Wilson v. Wesford Health Sources, Inc. et al

Filing 27

Opinion and Order. Signed by the Honorable William T. Hart on 2/3/2017:Mailed notice(clw, )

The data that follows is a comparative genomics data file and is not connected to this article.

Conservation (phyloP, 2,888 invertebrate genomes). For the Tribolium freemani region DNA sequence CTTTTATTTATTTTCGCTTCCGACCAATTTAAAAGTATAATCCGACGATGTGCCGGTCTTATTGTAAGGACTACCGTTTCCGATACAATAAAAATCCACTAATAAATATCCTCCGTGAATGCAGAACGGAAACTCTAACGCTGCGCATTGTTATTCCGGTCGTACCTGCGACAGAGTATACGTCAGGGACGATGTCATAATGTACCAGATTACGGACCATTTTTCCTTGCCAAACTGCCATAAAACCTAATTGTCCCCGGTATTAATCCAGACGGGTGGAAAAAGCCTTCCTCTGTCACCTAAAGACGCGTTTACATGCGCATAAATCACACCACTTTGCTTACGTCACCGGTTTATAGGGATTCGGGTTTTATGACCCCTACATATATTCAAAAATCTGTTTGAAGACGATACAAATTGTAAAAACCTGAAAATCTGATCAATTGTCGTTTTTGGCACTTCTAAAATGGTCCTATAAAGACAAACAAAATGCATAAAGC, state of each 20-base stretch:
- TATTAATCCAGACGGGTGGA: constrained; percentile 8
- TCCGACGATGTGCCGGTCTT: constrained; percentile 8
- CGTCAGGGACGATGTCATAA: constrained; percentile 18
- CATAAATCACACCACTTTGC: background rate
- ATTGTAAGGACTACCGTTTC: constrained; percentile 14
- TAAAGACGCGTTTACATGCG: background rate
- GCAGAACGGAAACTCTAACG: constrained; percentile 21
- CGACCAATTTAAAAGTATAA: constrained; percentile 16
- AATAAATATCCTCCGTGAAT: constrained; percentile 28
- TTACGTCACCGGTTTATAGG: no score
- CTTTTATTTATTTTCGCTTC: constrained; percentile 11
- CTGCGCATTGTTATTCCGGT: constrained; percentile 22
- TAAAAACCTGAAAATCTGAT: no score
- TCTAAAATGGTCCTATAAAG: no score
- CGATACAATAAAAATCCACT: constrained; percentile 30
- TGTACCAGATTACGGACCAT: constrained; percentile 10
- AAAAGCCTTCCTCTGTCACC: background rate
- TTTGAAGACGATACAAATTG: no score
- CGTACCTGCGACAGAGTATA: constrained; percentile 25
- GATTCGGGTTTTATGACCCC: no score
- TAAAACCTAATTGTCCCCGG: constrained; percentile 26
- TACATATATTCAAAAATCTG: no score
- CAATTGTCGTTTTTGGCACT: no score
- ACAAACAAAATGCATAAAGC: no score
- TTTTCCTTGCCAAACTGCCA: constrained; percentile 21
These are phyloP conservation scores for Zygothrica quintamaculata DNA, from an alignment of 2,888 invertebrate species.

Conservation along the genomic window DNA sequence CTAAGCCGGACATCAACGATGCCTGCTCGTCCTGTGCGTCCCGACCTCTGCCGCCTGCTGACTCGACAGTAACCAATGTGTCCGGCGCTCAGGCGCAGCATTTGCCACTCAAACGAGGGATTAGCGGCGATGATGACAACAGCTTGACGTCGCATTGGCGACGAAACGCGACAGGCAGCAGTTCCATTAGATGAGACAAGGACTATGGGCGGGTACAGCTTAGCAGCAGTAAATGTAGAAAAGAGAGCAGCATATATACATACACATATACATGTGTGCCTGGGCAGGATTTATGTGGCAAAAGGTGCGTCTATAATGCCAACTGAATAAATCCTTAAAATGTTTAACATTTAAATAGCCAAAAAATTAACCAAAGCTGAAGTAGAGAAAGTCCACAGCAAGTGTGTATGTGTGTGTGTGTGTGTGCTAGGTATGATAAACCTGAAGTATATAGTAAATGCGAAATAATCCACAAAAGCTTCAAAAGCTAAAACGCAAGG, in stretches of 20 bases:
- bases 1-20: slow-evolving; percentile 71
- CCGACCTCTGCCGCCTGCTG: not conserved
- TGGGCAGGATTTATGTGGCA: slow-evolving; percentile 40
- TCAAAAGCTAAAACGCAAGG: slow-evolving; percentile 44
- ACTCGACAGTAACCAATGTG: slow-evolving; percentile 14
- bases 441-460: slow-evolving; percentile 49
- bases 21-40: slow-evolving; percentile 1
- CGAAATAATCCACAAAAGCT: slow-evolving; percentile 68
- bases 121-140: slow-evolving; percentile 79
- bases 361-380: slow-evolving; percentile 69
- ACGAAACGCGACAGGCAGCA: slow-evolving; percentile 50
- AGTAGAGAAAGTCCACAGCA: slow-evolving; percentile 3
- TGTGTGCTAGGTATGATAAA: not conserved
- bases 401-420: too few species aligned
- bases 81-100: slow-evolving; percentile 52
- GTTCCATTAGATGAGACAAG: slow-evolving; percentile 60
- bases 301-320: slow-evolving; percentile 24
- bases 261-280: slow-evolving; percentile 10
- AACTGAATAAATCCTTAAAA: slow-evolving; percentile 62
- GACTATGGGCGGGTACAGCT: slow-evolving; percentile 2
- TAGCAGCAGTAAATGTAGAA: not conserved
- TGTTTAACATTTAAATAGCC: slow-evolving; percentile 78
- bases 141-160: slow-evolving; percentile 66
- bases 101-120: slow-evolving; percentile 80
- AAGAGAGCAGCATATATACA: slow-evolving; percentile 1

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IN THE UNITED STATES DISTRICT COURT FOR THE NORTHERN DISTRICT OF ILLINOIS EASTERN DIVISION GREGORY SCOTT WILSON, Plaintiff, v. SALEH OBAISI, et al., Defendants. ) ) ) ) ) ) ) ) ) No. 16 C 8446 OPINION AND ORDER This re-filed case is before the court on the motions of defendants to dismiss based on plaintiff Gregory Scott Wilson’s failure to exhaust administrative remedies and the motion of defendant Imhotep Carter to dismiss based on the statue of limitations. Jurisdiction of the court is based on Title 28 U.S.C. §§ 1331 and 1343. On May 16, 2013, plaintiff Gregory Scott Wilson, confined in an Illinois penitentiary, submitted a complaint in Case No. 13-cv-3656 (“the 2013 case”), pursuant to Title 42 U.S.C. § 1983, alleging that the defendants Saleh Abas, M.D., Latona Williams, Imhotep Carter, M.D., Wexford Health Sources, Inc., Warden Michael Lemke and Royce Brown-Reed violated his Eighth Amendment right to be free from cruel and unusual punishment by delaying treatment for a reducible hernia from and after September 2011. The hernia was repaired by surgery on September 10, 2014. During April of 2013, plaintiff filed two grievances with prison authorities relating to his hernia condition, the first of which was returned without action for more information. The second was pending at the time the plaintiff filed suit in the 2013 case. His second grievance was not finally resolved until January 21, 2014 when it was denied as not being timely. Because no final administrative action had been taken when the 2013 case was filed the action was dismissed without prejudice in compliance with 42 U.S.C. § 1997e(a), the Prison Litigation Reform Act. That Act provides that no action shall be brought with respect to prison injury claims until all administrative remedies are exhausted. Ford v. Johnson, 362 F. 3d 739, 742 (7th Cir. 2008). Defendants again contend in this action that plaintiff has failed to exhaust his administrative remedy. They state that the Administrative Appeal Board dismissed plaintiff’s appeal because the appeal was not taken within 30 days after the action of the warden denying the grievance, as required by an administrative rule. The position is based on the contention that the warden denied the grievance on October 11, 2013 and that the Administrative Review Board received the appeal on December 12, 2013, a date stamped on the document. However, 2 plaintiff alleges that he timely signed and submitted the appeal on November 8, 2013, a date also shown on the document, and that the “mailbox rule” governing prisoner correspondence controls rather than the date of receipt by the Review Board. The mailbox rule utilizes the date of mailing by the person in confinement as the filing date rather than the date of receipt of the document. Jones v. Bertrand, 171 F. 3d 499, 501(7th Cir. 1999). Irrespective of whether or not the mailbox rule controls the timeliness of the appeal, the action of the appeal board denying review was final. No further action could be taken by the plaintiff. The motion to dismiss the action based on failure to exhaust administrative remedies will be denied. Dr. Imhotep Carter, a medical director at Stateville Correctional Center, left this position in May of 2012, during the period plaintiff claims injury and violation of his rights. Federal law provides that a claim against any particular person accrues immediately when the person loses the ability to take action with respect to the claim. When a person resigns or retires from public employment the claim accrues on that date. Heard v. Elyea, 525 Fed. Appx. 510, 511 (7th Cir. 2013). Illinois has a two-year statute of limitations which is applicable to plaintiff’s claims. This action against defendant Carter was brought more than two years after it accrued. It must be dismissed with prejudice as against him. 3 IT IS THEREFORE ORDERED AS FOLLOWS: 1. Defendants’ motion to dismiss [12] based on plaintiff’s failure to exhaust his administrative remedies is denied. 2. Defendant Imhotep Carter’s motion to dismiss based on the Statue of Limitations [8] is granted. The clerk of the court will enter an order dismissing this action against defendant Carter with prejudice. 3. This case is set for hearing on status on February 16, 2017 at 2 P.M. ENTER: UNITED STATES DISTRICT JUDGE DATED: FEBRUARY 3, 2017 4

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